3 Homewares Designers Share the Methods They Use to Spark Creativity

How to be creative brain

Some of the best people to ask for tips about getting into creative thinking mode are designers. Usually, they have to spend more than half of their time using the right side of the brain, and so many of them have nailed down ways to tap into it and get into a creative flow.

We decided to ask three Australian homewares designers from brands Kip&Co, ACID.FLWRS and Linen House how they managed to get into a creative mindset. From X to X, here’s what they said.

Kate Heppell, Co-Founder and Creative Director of Kip&Co

“Every morning, I go for a swim in the ocean, rain, hail or shine. There’s a group of beautiful women that I do it with, and I find the energy that I get from both that friendship and the salty sea water really opens my mind and puts me in the best head space possible for a creative day.

“Other than the swim, I also find I’m most creative when I’ve returned from time away from the day-to-day routine. Of course, ideally, that would be a trip to some far-flung corner of the globe, family in tow, exploring markets and being inspired by the local creative artisans, but I can equally get that buzz from taking a trip down the Australian coast. It’s the change of scene that I think really shifts the mind most, and that’s when my creative juices start to flow.”

Claire Mueller, Founder of ACID.FLWRS

“For me, creativity is something that happens in layers — it’s not something I can instantly activate on demand. But over time, I’ve learned what helps to keep ideas flowing. As a visual creative, I rely on my powers of observation to build an internal aesthetic library, so outside time is important.

“I like contrasts and organic moments of wonder, and there are endless opportunities to stumble across them if you keep your eyes open. Industrial textures on a building site, someone’s shoes perfectly matching the colour of an ad on a bus going past, the sky gradient at sunset.

“My favourite thing to see is teardowns — the unintentional, ephemeral artwork that remains after layered street posters are removed — because the chaotic colour and patterns left are so dynamic. I think they’re good reminders that creativity isn’t structured.”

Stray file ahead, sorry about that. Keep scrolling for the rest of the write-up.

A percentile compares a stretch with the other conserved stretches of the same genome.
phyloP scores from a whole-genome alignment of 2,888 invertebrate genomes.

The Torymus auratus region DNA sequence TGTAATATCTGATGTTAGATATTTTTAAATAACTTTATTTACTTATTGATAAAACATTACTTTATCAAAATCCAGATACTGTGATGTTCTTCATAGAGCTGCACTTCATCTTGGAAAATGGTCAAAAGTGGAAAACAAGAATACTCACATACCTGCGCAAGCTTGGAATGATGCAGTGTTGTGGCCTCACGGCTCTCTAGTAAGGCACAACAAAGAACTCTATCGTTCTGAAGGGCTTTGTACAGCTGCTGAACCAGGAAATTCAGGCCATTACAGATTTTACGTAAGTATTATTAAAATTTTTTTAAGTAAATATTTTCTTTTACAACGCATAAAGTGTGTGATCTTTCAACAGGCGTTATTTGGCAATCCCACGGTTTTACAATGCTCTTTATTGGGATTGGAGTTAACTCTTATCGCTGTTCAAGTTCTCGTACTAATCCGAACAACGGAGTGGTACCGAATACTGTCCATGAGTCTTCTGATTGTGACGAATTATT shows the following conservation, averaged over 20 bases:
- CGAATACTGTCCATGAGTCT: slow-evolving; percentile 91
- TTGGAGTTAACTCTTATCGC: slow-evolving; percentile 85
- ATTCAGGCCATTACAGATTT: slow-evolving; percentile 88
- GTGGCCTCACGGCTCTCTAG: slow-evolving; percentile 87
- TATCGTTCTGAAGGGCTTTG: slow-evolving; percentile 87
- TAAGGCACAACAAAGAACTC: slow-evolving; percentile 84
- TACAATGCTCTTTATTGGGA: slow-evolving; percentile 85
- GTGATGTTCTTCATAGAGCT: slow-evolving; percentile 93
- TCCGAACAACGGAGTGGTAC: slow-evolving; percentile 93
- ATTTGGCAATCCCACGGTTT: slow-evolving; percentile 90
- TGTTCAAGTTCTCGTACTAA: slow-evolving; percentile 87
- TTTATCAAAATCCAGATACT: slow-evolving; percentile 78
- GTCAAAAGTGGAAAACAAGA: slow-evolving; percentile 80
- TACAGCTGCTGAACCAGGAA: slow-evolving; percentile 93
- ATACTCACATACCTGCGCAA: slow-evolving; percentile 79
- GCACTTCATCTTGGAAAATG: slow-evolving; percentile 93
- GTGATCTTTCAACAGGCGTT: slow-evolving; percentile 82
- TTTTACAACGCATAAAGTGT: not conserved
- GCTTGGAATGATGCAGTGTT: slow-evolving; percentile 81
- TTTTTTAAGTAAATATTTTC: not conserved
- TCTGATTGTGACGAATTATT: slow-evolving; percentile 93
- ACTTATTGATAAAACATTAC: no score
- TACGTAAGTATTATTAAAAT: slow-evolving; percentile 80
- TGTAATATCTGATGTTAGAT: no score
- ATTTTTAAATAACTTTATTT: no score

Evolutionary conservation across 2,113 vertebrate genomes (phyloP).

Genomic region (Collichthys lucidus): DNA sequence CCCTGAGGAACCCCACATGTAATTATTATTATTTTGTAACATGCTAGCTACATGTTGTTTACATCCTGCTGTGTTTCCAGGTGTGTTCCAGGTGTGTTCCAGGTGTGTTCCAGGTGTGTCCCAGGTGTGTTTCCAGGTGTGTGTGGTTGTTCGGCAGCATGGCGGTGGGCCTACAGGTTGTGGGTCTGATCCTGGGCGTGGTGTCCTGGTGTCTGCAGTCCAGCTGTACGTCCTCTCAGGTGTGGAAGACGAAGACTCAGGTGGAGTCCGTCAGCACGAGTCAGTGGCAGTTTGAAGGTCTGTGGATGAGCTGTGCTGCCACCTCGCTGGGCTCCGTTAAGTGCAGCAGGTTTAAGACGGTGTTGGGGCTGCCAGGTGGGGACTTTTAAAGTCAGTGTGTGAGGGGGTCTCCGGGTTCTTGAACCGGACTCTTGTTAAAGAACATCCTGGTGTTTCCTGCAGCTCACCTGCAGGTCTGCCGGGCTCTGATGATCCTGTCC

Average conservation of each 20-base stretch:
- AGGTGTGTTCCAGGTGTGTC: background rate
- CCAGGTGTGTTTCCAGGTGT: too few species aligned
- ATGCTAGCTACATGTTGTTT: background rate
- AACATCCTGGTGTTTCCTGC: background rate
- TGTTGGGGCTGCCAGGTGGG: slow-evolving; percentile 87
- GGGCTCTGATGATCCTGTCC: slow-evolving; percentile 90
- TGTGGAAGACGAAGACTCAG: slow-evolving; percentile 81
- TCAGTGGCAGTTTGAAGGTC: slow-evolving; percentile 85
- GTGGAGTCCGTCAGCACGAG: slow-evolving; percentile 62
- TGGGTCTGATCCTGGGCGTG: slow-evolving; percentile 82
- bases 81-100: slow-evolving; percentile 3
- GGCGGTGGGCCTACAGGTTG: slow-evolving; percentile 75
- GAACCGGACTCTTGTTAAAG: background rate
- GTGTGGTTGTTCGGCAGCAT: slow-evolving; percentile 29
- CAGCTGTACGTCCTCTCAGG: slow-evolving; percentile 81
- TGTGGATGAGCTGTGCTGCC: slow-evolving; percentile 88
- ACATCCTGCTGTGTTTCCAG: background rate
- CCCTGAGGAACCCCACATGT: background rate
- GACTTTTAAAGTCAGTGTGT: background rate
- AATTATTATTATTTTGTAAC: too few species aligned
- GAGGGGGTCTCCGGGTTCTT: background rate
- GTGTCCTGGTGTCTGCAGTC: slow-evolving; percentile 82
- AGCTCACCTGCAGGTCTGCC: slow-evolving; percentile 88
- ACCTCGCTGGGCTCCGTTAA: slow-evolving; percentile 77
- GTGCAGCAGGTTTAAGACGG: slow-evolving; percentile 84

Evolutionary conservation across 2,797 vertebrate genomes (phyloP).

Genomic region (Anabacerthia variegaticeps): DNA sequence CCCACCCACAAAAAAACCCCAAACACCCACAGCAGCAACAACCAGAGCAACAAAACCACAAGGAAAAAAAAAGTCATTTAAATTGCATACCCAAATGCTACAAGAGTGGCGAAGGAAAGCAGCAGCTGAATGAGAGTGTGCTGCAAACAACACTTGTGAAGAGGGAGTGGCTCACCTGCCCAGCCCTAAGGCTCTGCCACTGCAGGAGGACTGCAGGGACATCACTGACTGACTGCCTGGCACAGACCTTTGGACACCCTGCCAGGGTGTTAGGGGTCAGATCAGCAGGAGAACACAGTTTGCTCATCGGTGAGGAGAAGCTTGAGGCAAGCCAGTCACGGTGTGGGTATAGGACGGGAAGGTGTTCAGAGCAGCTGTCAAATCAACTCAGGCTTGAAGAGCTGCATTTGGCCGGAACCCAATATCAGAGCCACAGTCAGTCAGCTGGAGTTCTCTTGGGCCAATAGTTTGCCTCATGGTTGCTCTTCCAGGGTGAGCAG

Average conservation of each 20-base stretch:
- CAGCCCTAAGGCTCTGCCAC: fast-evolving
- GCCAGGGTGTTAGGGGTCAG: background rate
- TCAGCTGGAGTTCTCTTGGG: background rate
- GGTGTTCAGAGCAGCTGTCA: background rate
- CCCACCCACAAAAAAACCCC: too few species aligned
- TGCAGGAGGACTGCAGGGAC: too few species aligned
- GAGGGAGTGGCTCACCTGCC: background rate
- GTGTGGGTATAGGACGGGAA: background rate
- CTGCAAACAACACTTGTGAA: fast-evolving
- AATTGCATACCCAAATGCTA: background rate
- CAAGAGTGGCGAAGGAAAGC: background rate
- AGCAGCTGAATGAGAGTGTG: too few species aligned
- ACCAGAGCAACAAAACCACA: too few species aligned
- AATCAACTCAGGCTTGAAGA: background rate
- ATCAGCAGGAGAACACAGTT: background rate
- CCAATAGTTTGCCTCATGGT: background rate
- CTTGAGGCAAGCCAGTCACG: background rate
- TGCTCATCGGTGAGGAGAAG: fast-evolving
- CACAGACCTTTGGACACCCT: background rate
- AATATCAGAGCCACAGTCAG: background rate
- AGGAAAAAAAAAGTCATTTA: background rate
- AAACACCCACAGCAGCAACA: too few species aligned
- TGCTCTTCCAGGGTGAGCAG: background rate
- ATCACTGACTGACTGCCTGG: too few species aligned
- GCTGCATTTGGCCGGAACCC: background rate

Kate Hill, Senior Textile Designer at Linen House

“Like most things in life, I think all creative people are wired differently. Some people may find themselves most creative late at night or early in the morning, in nature, with music or without. I remember at university, some colleagues stayed up all night doing assessments. For me, this would not work.

“I find myself most creative first thing in the morning when my brain is refreshed and clear. This is the time when I would usually do my most challenging work — whether it be painting or drawing. Then, in the afternoon, when the brain becomes more tired, it is available to do ‘easier’ jobs such as re-colouring, creating repeat patterns or trend researching.

“If I was struggling with creativity on a particular day, I would definitely try a walk or a run in fresh air, preferably in nature. Then, I would tap into my work colleagues for assistance. Working in a team is always so useful in this way — you always have an extra eye or ear for when you need help.”

Related: Meet the Aussie Artist Turning Recycled Plastic Into Covetable Homewares

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